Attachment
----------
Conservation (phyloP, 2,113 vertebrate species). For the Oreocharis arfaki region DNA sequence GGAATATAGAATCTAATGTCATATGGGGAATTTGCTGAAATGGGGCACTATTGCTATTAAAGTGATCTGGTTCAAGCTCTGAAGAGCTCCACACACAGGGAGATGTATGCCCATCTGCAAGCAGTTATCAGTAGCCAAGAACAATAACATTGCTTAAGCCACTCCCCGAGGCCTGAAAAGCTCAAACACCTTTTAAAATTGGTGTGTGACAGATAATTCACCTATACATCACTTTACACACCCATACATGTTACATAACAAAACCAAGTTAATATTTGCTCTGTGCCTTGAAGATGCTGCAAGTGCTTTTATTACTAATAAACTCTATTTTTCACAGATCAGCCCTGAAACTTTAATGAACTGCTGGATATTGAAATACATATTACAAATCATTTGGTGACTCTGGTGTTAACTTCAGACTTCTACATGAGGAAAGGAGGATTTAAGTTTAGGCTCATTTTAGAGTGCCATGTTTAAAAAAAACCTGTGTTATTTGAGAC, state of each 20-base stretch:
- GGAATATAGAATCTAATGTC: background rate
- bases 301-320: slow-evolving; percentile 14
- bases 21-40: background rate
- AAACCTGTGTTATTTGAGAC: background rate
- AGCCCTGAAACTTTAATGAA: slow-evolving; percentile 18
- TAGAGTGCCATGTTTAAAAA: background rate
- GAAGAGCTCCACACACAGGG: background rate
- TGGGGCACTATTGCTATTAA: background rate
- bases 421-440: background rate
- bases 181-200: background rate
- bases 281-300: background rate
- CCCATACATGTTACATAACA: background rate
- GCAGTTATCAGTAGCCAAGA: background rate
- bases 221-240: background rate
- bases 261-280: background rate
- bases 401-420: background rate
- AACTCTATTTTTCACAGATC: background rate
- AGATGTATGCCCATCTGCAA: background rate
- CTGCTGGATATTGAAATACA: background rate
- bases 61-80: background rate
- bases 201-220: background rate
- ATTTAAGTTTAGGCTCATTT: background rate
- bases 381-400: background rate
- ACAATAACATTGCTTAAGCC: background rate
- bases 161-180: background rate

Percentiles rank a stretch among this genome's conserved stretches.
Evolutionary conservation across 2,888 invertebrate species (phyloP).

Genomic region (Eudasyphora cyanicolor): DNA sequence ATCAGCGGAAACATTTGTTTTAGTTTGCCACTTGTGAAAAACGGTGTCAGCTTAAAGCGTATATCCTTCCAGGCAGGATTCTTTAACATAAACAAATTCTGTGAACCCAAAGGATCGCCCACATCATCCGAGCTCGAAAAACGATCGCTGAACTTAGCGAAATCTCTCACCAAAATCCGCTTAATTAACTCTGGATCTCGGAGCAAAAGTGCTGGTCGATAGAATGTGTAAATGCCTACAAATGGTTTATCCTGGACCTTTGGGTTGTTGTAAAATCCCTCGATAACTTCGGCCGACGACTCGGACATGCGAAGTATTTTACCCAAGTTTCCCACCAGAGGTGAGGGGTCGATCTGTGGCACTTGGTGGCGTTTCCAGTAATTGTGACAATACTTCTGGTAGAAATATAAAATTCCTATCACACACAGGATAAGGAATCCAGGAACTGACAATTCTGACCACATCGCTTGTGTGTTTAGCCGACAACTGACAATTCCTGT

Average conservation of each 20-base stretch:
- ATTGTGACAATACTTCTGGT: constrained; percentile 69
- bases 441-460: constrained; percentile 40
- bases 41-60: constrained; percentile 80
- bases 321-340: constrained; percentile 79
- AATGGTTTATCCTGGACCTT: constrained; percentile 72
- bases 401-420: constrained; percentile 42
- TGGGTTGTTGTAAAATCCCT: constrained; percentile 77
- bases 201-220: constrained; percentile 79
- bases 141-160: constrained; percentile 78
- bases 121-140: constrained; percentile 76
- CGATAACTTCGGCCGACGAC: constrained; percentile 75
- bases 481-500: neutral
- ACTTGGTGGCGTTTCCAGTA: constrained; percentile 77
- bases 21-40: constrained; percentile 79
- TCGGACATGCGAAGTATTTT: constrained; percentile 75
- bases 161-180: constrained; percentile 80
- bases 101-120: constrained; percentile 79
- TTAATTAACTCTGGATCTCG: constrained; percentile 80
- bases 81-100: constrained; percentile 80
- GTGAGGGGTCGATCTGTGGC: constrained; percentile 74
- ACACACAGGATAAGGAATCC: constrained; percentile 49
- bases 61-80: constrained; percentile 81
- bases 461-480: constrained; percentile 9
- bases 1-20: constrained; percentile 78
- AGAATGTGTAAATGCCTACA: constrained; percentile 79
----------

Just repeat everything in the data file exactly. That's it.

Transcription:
Conservation (phyloP, 2,113 vertebrate species). For the Oreocharis arfaki region DNA sequence GGAATATAGAATCTAATGTCATATGGGGAATTTGCTGAAATGGGGCACTATTGCTATTAAAGTGATCTGGTTCAAGCTCTGAAGAGCTCCACACACAGGGAGATGTATGCCCATCTGCAAGCAGTTATCAGTAGCCAAGAACAATAACATTGCTTAAGCCACTCCCCGAGGCCTGAAAAGCTCAAACACCTTTTAAAATTGGTGTGTGACAGATAATTCACCTATACATCACTTTACACACCCATACATGTTACATAACAAAACCAAGTTAATATTTGCTCTGTGCCTTGAAGATGCTGCAAGTGCTTTTATTACTAATAAACTCTATTTTTCACAGATCAGCCCTGAAACTTTAATGAACTGCTGGATATTGAAATACATATTACAAATCATTTGGTGACTCTGGTGTTAACTTCAGACTTCTACATGAGGAAAGGAGGATTTAAGTTTAGGCTCATTTTAGAGTGCCATGTTTAAAAAAAACCTGTGTTATTTGAGAC, state of each 20-base stretch:
- GGAATATAGAATCTAATGTC: background rate
- bases 301-320: slow-evolving; percentile 14
- bases 21-40: background rate
- AAACCTGTGTTATTTGAGAC: background rate
- AGCCCTGAAACTTTAATGAA: slow-evolving; percentile 18
- TAGAGTGCCATGTTTAAAAA: background rate
- GAAGAGCTCCACACACAGGG: background rate
- TGGGGCACTATTGCTATTAA: background rate
- bases 421-440: background rate
- bases 181-200: background rate
- bases 281-300: background rate
- CCCATACATGTTACATAACA: background rate
- GCAGTTATCAGTAGCCAAGA: background rate
- bases 221-240: background rate
- bases 261-280: background rate
- bases 401-420: background rate
- AACTCTATTTTTCACAGATC: background rate
- AGATGTATGCCCATCTGCAA: background rate
- CTGCTGGATATTGAAATACA: background rate
- bases 61-80: background rate
- bases 201-220: background rate
- ATTTAAGTTTAGGCTCATTT: background rate
- bases 381-400: background rate
- ACAATAACATTGCTTAAGCC: background rate
- bases 161-180: background rate

Percentiles rank a stretch among this genome's conserved stretches.
Evolutionary conservation across 2,888 invertebrate species (phyloP).

Genomic region (Eudasyphora cyanicolor): DNA sequence ATCAGCGGAAACATTTGTTTTAGTTTGCCACTTGTGAAAAACGGTGTCAGCTTAAAGCGTATATCCTTCCAGGCAGGATTCTTTAACATAAACAAATTCTGTGAACCCAAAGGATCGCCCACATCATCCGAGCTCGAAAAACGATCGCTGAACTTAGCGAAATCTCTCACCAAAATCCGCTTAATTAACTCTGGATCTCGGAGCAAAAGTGCTGGTCGATAGAATGTGTAAATGCCTACAAATGGTTTATCCTGGACCTTTGGGTTGTTGTAAAATCCCTCGATAACTTCGGCCGACGACTCGGACATGCGAAGTATTTTACCCAAGTTTCCCACCAGAGGTGAGGGGTCGATCTGTGGCACTTGGTGGCGTTTCCAGTAATTGTGACAATACTTCTGGTAGAAATATAAAATTCCTATCACACACAGGATAAGGAATCCAGGAACTGACAATTCTGACCACATCGCTTGTGTGTTTAGCCGACAACTGACAATTCCTGT

Average conservation of each 20-base stretch:
- ATTGTGACAATACTTCTGGT: constrained; percentile 69
- bases 441-460: constrained; percentile 40
- bases 41-60: constrained; percentile 80
- bases 321-340: constrained; percentile 79
- AATGGTTTATCCTGGACCTT: constrained; percentile 72
- bases 401-420: constrained; percentile 42
- TGGGTTGTTGTAAAATCCCT: constrained; percentile 77
- bases 201-220: constrained; percentile 79
- bases 141-160: constrained; percentile 78
- bases 121-140: constrained; percentile 76
- CGATAACTTCGGCCGACGAC: constrained; percentile 75
- bases 481-500: neutral
- ACTTGGTGGCGTTTCCAGTA: constrained; percentile 77
- bases 21-40: constrained; percentile 79
- TCGGACATGCGAAGTATTTT: constrained; percentile 75
- bases 161-180: constrained; percentile 80
- bases 101-120: constrained; percentile 79
- TTAATTAACTCTGGATCTCG: constrained; percentile 80
- bases 81-100: constrained; percentile 80
- GTGAGGGGTCGATCTGTGGC: constrained; percentile 74
- ACACACAGGATAAGGAATCC: constrained; percentile 49
- bases 61-80: constrained; percentile 81
- bases 461-480: constrained; percentile 9
- bases 1-20: constrained; percentile 78
- AGAATGTGTAAATGCCTACA: constrained; percentile 79